A Roots Music Label Planted in the East Village and San Francisco

joshrosenthalCourtesy Sound American Josh Rosenthal with his daughter.

When Record Store Day hits the neighborhood tomorrow, Tompkins Square Records will release a handful of gems: “Imaginational Anthem, Vol. 6” documents the origins of American Primitive guitar music; Charlie Poole and the Highlanders’ “The Complete Paramount and Brunswick Recordings, 1929” showcases a rural string band from the late 1920s; Joe Bussard’s “Guitar Rag/Screwdriver Slide” collects tunes played with a screwdriver; and “For the Faithful” is a compilation of some of the trailblazing label’s best and newest tracks.

The eclectic mix reflects the tastes of Josh Rosenthal, who started Tompkins Square Records while living in Alphabet City and kept the countercultural name even after he moved to San Francisco.

Mr. Rosenthal is in his mid-40s but — wry and fit, with a full head of hair — he could pass for someone in his early 30s. He doesn’t look at all like an overburdened record honcho, even though he continues to release a dizzying number of CDs and records that plumb a plethora of genres: folk, jazz, Appalachian, blues, and just about everything else. Among his fans are Nashville producer T. Bone Burnett and Hal Willner, a producer of tribute albums who was the music director of Saturday Night Life from 1980 to 1991.

“When I see a new record out and I see the Tompkins Square Records marker on it, I buy the record,” said Mr. Willner.

Mr. Rosenthal grew up in the late 70s and early 80s, listening to punk and new wave on Long Island radio. As a DJ for his high school radio station in Syosset, N.Y., he began seeking out more obscure folk and jazz records. “For guys that grew up when I did we had to sift through record bins all day to learn the history of music,” he said. “We didn’t have the Internet to have all the music at our fingertips.”

At 16, he scored a gig working on sound decks at PolyGram, a now-defunct major label. After college, he worked in promotions for Columbia for five years and went on to make big bucks producing artists and bands at Sony. In 2005, after more than 15 years of breaking his back in the industry, he decided to start putting out music he loved on a label he owned, using the business acumen he had developed with the majors.

In less than eight years, Tompkins Square Records has already released over 80 records, many of them beautifully packaged re-issues of obscure recordings from the past. Recent re-issues have included “Queen of the Flat Top Guitar” by Lena Hughes, a guitarist who originally self-released her album in 1964. For “The Origins of Primitive Guitar, Vol. 6” Mr. Rosenthal once again compiled tracks of acoustic-guitar-driven Appalachian folk music.

One imagines the record honcho holed up in a dark room, smoking cigarettes, pulling his hair out, listening to records and trying to decide what he should release next. But the truth is actually far from that. “I feel like in some ways the label does me and I don’t do the label,” he said.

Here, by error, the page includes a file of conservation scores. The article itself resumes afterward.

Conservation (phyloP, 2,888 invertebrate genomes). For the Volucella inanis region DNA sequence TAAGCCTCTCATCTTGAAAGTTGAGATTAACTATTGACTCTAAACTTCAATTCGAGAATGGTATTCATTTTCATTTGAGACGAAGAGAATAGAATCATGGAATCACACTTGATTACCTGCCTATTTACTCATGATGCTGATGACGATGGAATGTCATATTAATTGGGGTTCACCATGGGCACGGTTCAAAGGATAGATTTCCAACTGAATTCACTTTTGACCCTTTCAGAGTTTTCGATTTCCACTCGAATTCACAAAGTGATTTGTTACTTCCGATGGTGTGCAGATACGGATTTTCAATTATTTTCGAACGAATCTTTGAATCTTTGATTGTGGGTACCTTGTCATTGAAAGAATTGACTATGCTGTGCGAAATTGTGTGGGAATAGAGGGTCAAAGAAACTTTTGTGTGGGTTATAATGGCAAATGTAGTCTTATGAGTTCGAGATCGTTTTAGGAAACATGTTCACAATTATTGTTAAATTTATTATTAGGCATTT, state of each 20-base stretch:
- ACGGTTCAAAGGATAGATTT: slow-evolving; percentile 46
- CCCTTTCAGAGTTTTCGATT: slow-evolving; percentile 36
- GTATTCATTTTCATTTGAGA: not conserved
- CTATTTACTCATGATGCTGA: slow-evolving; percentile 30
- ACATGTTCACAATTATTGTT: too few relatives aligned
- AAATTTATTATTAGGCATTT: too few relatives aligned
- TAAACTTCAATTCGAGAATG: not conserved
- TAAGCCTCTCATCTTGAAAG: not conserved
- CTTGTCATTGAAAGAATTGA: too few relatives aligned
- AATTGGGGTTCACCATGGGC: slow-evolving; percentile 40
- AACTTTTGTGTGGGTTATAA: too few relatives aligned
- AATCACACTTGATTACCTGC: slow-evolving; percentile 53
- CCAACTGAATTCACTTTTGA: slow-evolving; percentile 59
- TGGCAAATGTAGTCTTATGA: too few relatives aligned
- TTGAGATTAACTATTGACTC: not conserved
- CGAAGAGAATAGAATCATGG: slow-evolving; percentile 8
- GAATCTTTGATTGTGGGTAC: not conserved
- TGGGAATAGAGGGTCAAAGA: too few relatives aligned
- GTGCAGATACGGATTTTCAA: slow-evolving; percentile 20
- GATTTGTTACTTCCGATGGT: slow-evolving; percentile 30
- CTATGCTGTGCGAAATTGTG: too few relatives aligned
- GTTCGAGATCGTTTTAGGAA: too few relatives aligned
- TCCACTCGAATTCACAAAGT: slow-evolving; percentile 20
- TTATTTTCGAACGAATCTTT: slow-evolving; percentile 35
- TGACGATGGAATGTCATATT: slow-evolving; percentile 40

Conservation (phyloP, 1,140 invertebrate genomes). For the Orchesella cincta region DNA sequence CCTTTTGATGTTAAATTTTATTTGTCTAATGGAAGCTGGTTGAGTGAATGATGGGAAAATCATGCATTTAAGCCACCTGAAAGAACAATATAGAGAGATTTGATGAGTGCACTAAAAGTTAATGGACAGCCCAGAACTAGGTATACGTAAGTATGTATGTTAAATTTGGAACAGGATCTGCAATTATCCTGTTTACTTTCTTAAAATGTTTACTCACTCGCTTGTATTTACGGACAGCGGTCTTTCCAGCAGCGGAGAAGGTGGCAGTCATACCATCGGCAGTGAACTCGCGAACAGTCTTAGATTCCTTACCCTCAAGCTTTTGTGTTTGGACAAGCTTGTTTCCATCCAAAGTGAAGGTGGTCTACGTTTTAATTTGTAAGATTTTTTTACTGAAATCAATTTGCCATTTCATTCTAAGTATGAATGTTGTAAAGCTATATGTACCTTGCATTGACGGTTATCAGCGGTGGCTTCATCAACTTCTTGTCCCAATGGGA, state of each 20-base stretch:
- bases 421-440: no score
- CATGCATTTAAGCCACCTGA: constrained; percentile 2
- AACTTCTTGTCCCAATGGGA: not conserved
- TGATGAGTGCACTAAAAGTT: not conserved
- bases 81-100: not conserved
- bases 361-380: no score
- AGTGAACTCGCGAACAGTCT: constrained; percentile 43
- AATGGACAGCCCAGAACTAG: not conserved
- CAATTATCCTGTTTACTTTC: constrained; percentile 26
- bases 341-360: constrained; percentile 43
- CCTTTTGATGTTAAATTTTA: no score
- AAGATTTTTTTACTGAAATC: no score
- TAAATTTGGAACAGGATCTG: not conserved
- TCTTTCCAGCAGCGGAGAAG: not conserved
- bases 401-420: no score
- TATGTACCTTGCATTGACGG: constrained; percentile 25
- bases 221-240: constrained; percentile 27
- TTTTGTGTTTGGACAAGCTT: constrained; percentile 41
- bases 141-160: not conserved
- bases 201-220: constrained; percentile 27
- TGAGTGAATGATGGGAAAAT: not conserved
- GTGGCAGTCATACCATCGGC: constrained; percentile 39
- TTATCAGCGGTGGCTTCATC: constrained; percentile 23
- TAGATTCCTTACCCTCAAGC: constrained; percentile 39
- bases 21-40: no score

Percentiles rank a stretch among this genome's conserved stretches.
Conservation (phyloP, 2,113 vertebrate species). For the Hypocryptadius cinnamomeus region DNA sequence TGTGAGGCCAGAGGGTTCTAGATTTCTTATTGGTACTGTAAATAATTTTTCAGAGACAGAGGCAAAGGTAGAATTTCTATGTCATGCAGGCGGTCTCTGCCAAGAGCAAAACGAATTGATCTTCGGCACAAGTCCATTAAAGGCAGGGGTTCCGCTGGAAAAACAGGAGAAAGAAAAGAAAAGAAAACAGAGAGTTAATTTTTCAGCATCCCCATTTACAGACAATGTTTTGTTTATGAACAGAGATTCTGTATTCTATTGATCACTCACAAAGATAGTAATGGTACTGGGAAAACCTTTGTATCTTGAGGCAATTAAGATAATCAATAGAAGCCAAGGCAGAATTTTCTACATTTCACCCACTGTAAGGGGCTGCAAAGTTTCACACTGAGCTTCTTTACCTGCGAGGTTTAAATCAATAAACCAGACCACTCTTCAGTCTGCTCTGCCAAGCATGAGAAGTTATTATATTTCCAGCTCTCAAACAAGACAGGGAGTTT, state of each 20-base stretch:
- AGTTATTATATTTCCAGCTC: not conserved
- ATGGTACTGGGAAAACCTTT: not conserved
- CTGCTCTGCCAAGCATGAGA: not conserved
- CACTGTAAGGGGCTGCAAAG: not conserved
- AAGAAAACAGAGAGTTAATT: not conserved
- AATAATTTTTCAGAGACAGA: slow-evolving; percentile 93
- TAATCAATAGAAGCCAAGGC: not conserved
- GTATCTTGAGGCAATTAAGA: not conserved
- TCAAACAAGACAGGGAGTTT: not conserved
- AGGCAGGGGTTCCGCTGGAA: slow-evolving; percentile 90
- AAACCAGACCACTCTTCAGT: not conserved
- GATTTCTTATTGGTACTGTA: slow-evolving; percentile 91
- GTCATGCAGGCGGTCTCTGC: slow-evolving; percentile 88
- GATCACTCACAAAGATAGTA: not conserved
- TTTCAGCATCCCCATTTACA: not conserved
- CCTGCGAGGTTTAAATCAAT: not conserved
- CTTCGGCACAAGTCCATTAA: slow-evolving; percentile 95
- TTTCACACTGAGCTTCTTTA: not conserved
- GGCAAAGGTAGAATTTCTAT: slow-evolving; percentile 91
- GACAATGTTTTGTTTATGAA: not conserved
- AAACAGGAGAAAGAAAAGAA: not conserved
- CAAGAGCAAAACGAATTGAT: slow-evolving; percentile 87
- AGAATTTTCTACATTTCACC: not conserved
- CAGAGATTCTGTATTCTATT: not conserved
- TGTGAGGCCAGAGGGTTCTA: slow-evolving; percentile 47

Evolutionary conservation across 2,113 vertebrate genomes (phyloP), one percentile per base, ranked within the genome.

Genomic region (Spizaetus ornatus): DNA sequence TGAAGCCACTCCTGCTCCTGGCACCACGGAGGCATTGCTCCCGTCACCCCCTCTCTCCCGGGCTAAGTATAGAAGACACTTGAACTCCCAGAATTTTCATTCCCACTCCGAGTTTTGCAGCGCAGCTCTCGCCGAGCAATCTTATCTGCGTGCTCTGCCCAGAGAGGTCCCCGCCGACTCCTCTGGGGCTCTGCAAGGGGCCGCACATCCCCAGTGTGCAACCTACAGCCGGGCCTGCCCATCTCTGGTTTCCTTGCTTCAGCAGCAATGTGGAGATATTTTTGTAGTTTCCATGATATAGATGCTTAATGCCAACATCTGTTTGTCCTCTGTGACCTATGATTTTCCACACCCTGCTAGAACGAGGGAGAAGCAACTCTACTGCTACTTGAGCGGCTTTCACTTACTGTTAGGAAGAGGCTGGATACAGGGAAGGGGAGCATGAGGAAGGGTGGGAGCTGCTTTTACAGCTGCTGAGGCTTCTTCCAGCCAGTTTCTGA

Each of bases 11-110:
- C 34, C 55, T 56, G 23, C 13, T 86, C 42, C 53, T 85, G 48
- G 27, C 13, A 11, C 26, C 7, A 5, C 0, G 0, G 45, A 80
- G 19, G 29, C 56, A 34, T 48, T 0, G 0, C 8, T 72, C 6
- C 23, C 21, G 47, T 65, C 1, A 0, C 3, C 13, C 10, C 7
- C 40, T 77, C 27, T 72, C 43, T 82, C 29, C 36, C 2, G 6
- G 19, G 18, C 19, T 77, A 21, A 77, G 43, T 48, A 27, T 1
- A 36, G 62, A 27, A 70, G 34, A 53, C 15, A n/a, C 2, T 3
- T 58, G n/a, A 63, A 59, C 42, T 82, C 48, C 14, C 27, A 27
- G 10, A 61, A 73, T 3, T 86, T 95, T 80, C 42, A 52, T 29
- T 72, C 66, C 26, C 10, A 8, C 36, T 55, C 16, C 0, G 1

These days, people often bring their records to him. Or he’ll hit on them randomly, like when he heard a Don Bikoff song on WFMU.  “Next thing I know I’m buying the rights from his family and releasing his music,” he said.

Mr. Rosenthal buys rights from labels that have no provenance or living operators (the easiest option), from major labels like Columbia, or directly from the artist, as happened with Mr. Bikoff. “Don hadn’t made a record since 1968 when he was a young man,” said Mr. Rosenthal. “He’s 65 now, and he’s so excited by the press that he’s getting that he’s back in the studio, re-invigorated to make music again.”

Meanwhile, the process of breaking new artists can be less rewarding. “It’s a little frustrating sometimes with a newer artist because you want everything for them and it’s not always easy,” he said. “Artist development in 2013 is a rough gig: it’s hard to break through with all the music that’s going on. It takes money.”

Tompkins Square Records has released records by young artist such as 31-year old Hastings-based guitar player and pianist James Blackshaw, Virginia-born 23-year old guitar phenomenon Daniel Bachman and North Carolina folk-pop act Hiss Golden Messenger. Mr. Rosenthal just wants to see them do well enough to be able to have a career. He knows he can only do so much.

Nevertheless Michael Taylor of Hiss Golden Messenger, who last year re-released his fantastic 2011 album “Poor Moon” on Tompkins Square Records, described Mr. Rosenthal as a booster. “He’s enthusiastic and real when it comes to music, and he works hard and knows how to pound the pavement to get people to pay attention to a record that he feels passionately about.”

Mr. Rosenthal believes the formula is simple: “If you package music intelligently with good art work and tell a story than people will buy it.”

Correction, April 20, 2013: This post was revised to correct several errors. The label Mr. Rosenthal worked for at 16 was PolyGram, not Polygraph. He worked in promotions at Columbia and was not a producer. Hiss Golden Messenger is from North Carolina, not upstate New York. And the artist he heard on WFMU was Don Bikoff, not Lena Hughes.